- When to Plant
- Planting Area Size
- Direct Seeding
- Growing Seedlings from Seed
- Fall Planting of Bare Root Seedlings
- Proper Planting of Containerized Trees
- Watering Newly-Planted Trees
- Transplanting Trees and Shrubs
- Transplant Shock
- To Stake or Not to Stake?
- Tree Shelters
- Using Mulches in Managed Landscapes
- Shade Tree Fertilization
- Community Tree Planting and Care
- Plant Trees Right!
- Tree Planting Series: Planning
- Tree Planting Series: Establishment and Care
Planting Forest Seedlings
Tree planting success can be improved if several guidelines are followed. First and foremost, order tree stock from a reputable nursery to ensure that you get quality seedlings of the kind and type desired. When the planting stock is received by you, carefully inspect it for damage. Inspect the root system looking for mold or excessive dryness.
For best results, plant seedlings as soon as possible. The longer the time between shipment and planting, the greater the risk of losses. For short term storage of nursery stock, unheated buildings or cellars can be used. Continue to monitor the stock during this period, and if it is packed in plastic rather than a root media such as peat moss, turn the bag daily to dissipate the moisture in the bag. For storage periods longer than one week, cooler facilities (35-42 F) are necessary. Old refrigerators can be used as long as the seedlings are not exposed to freezing temperatures.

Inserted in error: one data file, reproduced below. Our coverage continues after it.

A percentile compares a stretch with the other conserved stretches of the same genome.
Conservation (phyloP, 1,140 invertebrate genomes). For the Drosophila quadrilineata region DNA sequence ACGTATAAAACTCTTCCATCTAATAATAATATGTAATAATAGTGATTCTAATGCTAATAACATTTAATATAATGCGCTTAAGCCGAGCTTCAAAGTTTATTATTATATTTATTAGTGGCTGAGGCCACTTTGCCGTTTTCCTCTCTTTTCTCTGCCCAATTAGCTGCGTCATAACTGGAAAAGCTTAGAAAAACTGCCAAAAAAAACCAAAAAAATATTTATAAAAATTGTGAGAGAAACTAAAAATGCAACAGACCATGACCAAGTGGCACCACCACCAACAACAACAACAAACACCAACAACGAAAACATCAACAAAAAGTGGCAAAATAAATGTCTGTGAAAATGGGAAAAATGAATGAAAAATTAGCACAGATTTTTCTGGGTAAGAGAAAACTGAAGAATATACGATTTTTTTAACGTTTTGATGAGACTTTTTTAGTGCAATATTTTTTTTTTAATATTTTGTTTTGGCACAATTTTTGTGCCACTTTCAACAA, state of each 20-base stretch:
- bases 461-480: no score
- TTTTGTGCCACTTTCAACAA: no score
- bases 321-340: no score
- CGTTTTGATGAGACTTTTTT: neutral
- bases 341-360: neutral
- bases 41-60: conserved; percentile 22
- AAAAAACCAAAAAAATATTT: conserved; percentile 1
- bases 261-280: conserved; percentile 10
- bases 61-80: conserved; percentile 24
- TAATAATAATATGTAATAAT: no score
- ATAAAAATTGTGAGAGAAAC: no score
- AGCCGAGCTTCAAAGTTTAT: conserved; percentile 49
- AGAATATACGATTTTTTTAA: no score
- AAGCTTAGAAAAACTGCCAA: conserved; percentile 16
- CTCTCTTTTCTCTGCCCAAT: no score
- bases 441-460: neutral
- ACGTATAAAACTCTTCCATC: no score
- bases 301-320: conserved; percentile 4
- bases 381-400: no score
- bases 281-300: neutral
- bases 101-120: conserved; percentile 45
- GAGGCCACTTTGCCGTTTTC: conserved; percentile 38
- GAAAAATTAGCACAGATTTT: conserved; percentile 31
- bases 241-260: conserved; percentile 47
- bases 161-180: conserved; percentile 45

Planting sites should be tilled or have the competing vegetation killed in three foot wide strips with a herbicide such as Roundup. Try to plant when the site is suitable for field work. Do not plant when planting sites are wet because soil structure will be destroyed and seedling root growth will be restricted.
Whether planting by hand or machine, plant seedlings properly. Best planting methods involve digging a hole large enough for the seedling's root system and filling soil back around the root system with sufficient compaction to ensure good root to soil contact. The use of a tree planting bar or a mechanical tree planter are used to increase the planting rate. Be sure the slit around the seedling is closed to minimize drying and potential herbicide damage from pre-emergent herbicides. With all techniques, plant at the same depth the seedling grew in the nursery.
For all plantings, make provisions for adequate weed control for 2-4 years. Several techniques provide acceptable weed control including mechanical or cultivation, mulches such as wood chips or ground corncobs, and herbicides such as simazine, Surflan, or Goal. Always follow label precautions and use accepted sprayer calibration procedures to ensure the effectiveness of the herbicide and to prevent damage from excessive herbicide application. Vegetation control in three foot wide strips, or circles around individual seedlings in sufficient.